o Is concerned with the computation of taxes and preparation of tax returns submitted to a
taxing authority.
Government Accounting
o Encompasses the process of analyzing, classifying, summarizing and communicating all
transactions involving the receipt and disposition of the government funds and property
and interpreting the result thereof.
Bookkeeping refers only to one phase of accounting, the recording phase.
Other phases of accounting include classifying, summarizing and communication
information and interpreting the result thereof.
Auditing - refers to an independent examination of the financial statements conducted
by a certified public accountant for the purpose of rendering an opinion as to the fairness
of the presentation of the financial statements.
THE DEVELOPMENT OF THE ACCOUNTING PROFESSION AND THE STANDARD SETTING
PROCESS
Luca Pacioli who introduce the system of recording business transactions into debit and credit
parts which is popularly called double entry bookkeeping system.
IASC (International Accounting Standards Committee)
IAS (International Accounting Standards) set of uniform global accounting standard.
IASB (International Accounting Standards Board)
IFRS (International Financial Reporting Standards) the standards that originated from IASB
PICPA (Philippine Institute of Certified Public Accountant) organized the Accounting
Standard Council
SFAS (Statements of Financial Accounting Standards) accounting standards developed by
ASC
FRSC (Financial Reporting Standard Council) - successor of SFAS
BOA (Board Of Accountancy) the body that regulates the practice of accountancy in the
Philippines.
PFRS (Philippine Financial Reporting Standard)

THE CONCEPTUAL FRAMEWORK FOR FINANCIAL REPORTING


Conceptual Framework facilitate the consistent and logical formulation of PFRS. It also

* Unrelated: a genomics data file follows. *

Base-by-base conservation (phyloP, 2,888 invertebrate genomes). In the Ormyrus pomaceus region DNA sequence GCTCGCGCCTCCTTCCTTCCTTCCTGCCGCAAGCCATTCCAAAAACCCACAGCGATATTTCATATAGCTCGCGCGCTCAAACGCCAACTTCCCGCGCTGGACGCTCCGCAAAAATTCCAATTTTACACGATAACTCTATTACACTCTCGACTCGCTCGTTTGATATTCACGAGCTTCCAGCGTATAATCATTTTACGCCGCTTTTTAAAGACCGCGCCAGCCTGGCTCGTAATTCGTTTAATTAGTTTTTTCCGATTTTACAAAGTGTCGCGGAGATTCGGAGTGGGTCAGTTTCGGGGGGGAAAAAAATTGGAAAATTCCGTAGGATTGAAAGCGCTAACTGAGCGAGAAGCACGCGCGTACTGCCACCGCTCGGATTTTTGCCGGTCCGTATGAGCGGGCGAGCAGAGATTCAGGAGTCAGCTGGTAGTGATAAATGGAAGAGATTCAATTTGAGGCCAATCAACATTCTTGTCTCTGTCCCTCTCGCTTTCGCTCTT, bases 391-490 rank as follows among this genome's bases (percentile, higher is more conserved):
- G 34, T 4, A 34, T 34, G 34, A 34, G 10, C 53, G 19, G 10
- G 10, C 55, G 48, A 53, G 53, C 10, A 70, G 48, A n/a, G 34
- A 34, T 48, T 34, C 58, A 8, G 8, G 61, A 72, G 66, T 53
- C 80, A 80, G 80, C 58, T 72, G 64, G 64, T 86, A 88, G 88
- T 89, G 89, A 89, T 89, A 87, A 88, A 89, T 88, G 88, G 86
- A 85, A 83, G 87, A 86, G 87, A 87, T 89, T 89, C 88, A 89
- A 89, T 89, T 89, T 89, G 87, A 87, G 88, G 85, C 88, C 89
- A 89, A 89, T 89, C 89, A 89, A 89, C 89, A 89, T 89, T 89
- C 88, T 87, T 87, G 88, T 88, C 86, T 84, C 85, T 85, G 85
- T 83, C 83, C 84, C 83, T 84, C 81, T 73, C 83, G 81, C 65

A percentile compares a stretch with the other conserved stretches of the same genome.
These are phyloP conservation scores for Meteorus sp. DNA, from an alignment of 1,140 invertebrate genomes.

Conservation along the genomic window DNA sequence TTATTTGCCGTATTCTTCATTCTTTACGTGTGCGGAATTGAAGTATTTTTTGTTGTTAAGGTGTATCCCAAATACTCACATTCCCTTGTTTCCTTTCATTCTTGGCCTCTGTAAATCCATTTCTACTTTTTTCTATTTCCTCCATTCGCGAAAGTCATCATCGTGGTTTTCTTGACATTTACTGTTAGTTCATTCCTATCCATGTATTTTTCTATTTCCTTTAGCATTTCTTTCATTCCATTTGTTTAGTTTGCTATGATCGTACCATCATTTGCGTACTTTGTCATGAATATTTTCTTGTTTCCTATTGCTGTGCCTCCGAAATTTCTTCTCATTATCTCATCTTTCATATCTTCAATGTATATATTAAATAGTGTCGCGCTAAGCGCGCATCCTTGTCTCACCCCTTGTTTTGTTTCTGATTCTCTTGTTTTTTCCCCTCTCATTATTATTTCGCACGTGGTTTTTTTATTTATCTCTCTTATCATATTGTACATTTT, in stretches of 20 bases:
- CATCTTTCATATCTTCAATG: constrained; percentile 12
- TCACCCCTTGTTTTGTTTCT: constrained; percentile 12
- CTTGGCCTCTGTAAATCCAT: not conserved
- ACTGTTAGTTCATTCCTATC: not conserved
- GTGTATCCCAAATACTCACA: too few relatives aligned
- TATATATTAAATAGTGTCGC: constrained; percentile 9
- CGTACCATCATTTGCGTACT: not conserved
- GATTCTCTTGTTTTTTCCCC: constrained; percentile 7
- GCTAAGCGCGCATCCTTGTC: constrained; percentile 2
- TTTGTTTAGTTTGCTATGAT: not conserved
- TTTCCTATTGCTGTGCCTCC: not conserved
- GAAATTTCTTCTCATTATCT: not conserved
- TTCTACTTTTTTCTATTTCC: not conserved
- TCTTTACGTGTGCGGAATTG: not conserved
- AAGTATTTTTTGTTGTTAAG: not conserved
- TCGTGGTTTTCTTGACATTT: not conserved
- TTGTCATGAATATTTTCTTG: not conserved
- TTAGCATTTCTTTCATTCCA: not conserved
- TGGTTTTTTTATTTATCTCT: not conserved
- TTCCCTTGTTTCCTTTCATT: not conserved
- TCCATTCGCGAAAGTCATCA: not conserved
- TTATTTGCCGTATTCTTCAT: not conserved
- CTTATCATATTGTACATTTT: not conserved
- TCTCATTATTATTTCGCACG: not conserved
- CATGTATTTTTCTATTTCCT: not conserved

provides a basis for the use of judgement in resolving accounting issues.
In case of conflict between a PFRS and the conceptual framework, the requirements of the
specific PFRS shall prevail.
Accrual Basis
- The Financial Statement are based on the accrual basis of accounting. The accrual basis
recognizes the effects of the transactions when the transaction occur, rather than when cash
is receive and paid.
- Revenues are recorded when earned, that is, generally when goods are sold or when service are
performed. Expenses are recorded when incurred, not necessarily when cash is paid.
Going Concern
- Entities are presumed to continue operations in the future, unless there indications in the
contrary
Qualitative Characteristics of Accounting Information
A. Fundamental Qualitative Characteristics
a. Relevance relevant information influences the judgement and evaluation of the user.
Relevant information possesses three qualities: confirmatory value (feedback value),
predictive value and materiality.
i. Confirmatory Value the quality of value that confirms earlier expectation
ii. Predictive Value enables its users to make forecasts and plan their future actions.